Life after a heart attack

Wednesday, September 29, 2021
You survived a heart attack. That's news you can embrace.

The big question on your mind is, What now? How can you help keep your heart healthy and avoid further problems like another attack?

Fortunately, there's a lot you can do. Experts advise that you:

Take your medicine as prescribed. It's not unusual for people who have had a heart attack to be on multiple medicines. Each one of them helps your heart in a different way, so it's important that you take them exactly as your doctor prescribes.

You may be on medicines to:

• Prevent blood clots.

• Lower your cholesterol.

• Lower your blood pressure.

• Prevent a second heart attack.

• Reduce episodes of chest pain.

If you're having trouble managing all your medicines, use a daily or weekly pillbox to organize them. Use a calendar or smartphone app to help you remember when to take them.

Attend your follow-up medical appointments. These appointments help your health care team keep track of your recovery. Make each visit count by preparing a list of questions you may have. Also, bring a list of all the medicines you take—including vitamins and over-the-counter drugs—to each appointment.

Make needed lifestyle changes. Lifestyle changes can help you manage your risk factors. These might include:

• Quitting smoking. Quitting now can lower your risk for dying of heart disease.

• Losing weight. Shedding extra pounds can help lower your blood pressure and improve your cholesterol levels.

• Becoming more active. Regular exercise has many benefits, including weight loss, lower stress levels and lower blood pressure. Enrolling in a cardiac rehabilitation program can help you get started.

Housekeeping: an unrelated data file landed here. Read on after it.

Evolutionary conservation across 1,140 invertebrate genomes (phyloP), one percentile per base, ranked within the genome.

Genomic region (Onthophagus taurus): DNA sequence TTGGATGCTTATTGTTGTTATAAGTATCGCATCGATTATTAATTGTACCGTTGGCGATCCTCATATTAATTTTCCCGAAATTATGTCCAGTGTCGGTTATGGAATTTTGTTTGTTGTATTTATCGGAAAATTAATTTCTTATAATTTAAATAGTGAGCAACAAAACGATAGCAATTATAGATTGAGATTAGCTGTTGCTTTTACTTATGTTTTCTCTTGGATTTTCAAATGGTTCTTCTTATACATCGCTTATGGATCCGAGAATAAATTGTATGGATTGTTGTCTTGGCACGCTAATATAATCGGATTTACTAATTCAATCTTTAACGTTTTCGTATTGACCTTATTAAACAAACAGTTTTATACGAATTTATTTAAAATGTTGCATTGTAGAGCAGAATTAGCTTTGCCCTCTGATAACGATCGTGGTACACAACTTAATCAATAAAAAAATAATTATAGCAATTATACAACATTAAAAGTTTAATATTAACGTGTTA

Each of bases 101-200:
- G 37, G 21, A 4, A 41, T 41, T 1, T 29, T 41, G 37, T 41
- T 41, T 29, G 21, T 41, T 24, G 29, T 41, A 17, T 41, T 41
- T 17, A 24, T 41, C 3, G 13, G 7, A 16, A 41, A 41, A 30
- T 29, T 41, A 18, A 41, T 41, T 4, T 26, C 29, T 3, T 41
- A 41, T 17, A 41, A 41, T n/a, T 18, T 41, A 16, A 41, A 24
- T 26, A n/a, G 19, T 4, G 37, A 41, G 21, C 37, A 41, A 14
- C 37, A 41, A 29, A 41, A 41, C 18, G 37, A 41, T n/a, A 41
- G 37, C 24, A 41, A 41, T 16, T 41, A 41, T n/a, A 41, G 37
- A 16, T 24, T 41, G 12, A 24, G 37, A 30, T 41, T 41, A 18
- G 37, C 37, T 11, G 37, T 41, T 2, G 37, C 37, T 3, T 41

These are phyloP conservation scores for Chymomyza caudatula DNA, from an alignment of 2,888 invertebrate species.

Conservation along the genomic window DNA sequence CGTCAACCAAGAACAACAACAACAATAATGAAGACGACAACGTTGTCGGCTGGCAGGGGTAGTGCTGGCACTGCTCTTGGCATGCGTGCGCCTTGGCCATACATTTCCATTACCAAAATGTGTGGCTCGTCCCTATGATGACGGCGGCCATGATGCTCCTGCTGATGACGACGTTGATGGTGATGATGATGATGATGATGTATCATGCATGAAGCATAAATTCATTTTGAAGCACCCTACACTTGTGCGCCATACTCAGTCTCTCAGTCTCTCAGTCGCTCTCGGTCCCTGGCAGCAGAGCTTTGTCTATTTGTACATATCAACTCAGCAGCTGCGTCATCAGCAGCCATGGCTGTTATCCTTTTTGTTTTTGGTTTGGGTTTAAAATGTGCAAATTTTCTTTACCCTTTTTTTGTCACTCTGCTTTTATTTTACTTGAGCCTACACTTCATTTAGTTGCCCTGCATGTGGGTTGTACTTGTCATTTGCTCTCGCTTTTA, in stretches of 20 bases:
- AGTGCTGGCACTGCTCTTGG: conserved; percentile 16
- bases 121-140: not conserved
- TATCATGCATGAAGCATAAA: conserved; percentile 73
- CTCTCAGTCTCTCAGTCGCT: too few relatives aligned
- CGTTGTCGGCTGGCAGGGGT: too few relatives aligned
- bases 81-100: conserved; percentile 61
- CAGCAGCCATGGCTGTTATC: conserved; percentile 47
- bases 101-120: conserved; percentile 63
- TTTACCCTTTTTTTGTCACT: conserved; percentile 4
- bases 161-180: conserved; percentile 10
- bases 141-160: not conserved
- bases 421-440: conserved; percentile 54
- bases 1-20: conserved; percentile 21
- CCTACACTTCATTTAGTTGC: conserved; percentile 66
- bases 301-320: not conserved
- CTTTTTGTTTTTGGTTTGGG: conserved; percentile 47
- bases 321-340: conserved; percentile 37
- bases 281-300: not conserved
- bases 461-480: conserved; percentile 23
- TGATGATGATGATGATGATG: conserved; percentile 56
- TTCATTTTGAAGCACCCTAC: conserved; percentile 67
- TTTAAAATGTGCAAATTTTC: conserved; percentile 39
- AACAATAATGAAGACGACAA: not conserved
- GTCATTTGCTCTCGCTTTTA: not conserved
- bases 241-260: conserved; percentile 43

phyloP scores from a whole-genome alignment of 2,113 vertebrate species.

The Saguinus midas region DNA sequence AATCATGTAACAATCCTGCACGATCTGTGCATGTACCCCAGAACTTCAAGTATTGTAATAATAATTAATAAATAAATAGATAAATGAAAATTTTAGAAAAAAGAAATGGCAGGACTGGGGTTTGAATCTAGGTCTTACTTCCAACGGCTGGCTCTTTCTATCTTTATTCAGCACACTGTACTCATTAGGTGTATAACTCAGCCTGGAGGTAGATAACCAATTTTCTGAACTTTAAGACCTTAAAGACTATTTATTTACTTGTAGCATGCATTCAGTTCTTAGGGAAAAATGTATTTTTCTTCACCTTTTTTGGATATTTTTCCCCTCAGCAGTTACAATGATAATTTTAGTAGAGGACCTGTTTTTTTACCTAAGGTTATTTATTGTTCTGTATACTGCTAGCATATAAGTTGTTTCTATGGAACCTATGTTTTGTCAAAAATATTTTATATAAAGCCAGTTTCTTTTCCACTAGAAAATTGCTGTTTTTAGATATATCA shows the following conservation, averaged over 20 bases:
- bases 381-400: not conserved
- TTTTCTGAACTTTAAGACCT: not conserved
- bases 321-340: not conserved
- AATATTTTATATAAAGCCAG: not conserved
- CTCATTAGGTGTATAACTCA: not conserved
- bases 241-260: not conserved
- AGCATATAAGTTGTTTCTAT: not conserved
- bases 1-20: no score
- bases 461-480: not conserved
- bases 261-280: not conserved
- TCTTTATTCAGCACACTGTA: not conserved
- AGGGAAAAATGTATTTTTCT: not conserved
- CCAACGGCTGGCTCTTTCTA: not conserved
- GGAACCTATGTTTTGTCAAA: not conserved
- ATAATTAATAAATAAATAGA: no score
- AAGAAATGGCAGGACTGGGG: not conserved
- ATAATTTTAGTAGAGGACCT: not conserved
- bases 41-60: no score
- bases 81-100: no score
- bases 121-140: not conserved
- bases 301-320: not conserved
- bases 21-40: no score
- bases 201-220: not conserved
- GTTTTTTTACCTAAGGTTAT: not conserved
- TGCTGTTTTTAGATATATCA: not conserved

Join a cardiac rehab program. Cardiac rehab is a medically supervised program to help people recover after a heart event. In it, you'll learn how to exercise safely, how to eat a heart-healthy diet and how to manage stress. Ask your doctor for a referral.

Know all the symptoms of a heart attack. Unfortunately, having one heart attack does put you at increased risk for a second one. And if you do have another one, your symptoms may be different than they were the first time. So it's important to know all the possible warning signs of a heart attack:

• Chest pain or discomfort.

• Discomfort in other areas of the body. These can include one or both arms, the back, neck, jaw, or stomach.

• Shortness of breath.

• Breaking out in a cold sweat.

• Nausea.

• Light-headedness.

Call 911 if you experience any of these symptoms.

Watson Clinic’s Cardiology department consists of the area’s finest board-certified interventional and non-interventional cardiologists and electrophysiologists, all of whom are assisted by a highly experienced assembly of nurses and additional specialists. Call 863-680-7490 or visit for more information.

Sources: American Heart Association; American College of Cardiology; UpToDate


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